Why are Wisdom Teeth Removed?

Wisdom teeth develop between the ages of 17 and 25but sometimes they can appear later on. These teeth grow at the back of your gums and are the last teeth to come through. These teeth can be very valuable to the mouth especially when they are healthy and are properly aligned, but mostly, they are misaligned and therefore, require removal.

Misaligned wisdom teeth can result in severe pain, may damage other teeth and cause other dental issues. While in other cases, wisdom teeth may cause no apparent or immediate dental problems. Moreover, they are hard to clean because of their position at the back of mouth hence, they are more vulnerable to tooth decay and cause gum diseases.

Why are Wisdom Teeth Removed?

Wisdom teeth that are impacted but are not causing any problems, usually don’t need to be removed. This is because there is no proven advantage of doing this as it could carry the risk of further complications.

Sometimes, wisdom teeth that have been impacted or have not fully broken through the gum surface, can cause several dental problems accompanied by pain and discomfort. Food particles and bacteria can be stuck around the edge of the wisdom teeth, causing plaque, which can result in:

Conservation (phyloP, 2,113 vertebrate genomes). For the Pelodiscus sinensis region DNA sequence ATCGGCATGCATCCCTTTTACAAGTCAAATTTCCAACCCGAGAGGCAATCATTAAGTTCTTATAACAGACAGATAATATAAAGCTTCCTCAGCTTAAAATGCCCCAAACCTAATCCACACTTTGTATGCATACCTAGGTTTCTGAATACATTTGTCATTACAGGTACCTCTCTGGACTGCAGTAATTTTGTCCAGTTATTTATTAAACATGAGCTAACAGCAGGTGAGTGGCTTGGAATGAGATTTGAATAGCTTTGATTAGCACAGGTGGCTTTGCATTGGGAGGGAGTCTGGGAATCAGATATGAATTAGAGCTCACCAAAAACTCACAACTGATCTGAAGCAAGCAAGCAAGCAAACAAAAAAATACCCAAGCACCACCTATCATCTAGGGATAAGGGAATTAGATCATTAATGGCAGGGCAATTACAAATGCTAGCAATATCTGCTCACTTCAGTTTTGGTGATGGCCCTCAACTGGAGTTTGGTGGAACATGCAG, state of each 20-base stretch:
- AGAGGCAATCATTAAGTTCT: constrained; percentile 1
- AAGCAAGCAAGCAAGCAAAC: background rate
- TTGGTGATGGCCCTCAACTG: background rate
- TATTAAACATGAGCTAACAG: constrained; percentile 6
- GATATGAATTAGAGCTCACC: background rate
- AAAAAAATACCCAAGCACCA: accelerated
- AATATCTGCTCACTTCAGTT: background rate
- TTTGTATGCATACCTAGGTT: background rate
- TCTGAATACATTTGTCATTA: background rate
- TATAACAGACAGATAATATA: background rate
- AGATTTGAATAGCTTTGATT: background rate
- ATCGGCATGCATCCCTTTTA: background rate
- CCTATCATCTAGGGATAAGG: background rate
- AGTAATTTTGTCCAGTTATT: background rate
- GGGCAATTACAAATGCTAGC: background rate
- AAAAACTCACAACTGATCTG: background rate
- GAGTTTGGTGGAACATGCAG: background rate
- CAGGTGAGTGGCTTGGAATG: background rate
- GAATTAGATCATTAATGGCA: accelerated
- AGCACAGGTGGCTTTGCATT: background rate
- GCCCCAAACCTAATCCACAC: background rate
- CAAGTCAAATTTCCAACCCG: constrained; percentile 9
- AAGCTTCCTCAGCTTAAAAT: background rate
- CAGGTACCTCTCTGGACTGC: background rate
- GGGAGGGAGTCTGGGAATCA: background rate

• Tooth Decay
  • Pericoronitis (An infection caused by dental plaque)
  • Cellulitis (An infection in the cheek and throat caused by bacteria)
  • Gum disease or Gingivitis
  • Abscess (Puss in your wisdom teeth or the surrounding tissue as a result of bacterial infection)
  • Cysts and benign growths (A wisdom tooth that hasn’t cut through the gum, develops a cyst)

Wisdom teeth removal is only recommended when other treatments have not worked out such as using antibiotics, antiseptics and mouthwashes.

How Are Wisdom Teeth Removed?

The relative ease at which your dentist or oral surgeon can extract your wisdom teeth depends on the position and stage of development. Your dentist will be able to give you the best idea of what to expect during your pre-extraction exam. However, a wisdom tooth that is under the gums and is embedded in the jawbone will require an incision into the gums by the removal of the portion of the bone that lies over the tooth. Often, for a tooth in this situation, extraction is done in small and tiny sections rather than removing the tooth in one piece to minimize the amount of bone loss.

If you feel any kind of pain or hard sensation in your teeth, especially in your wisdom teeth, please contact Thorndike Implant and Dental Care Centre Kent.

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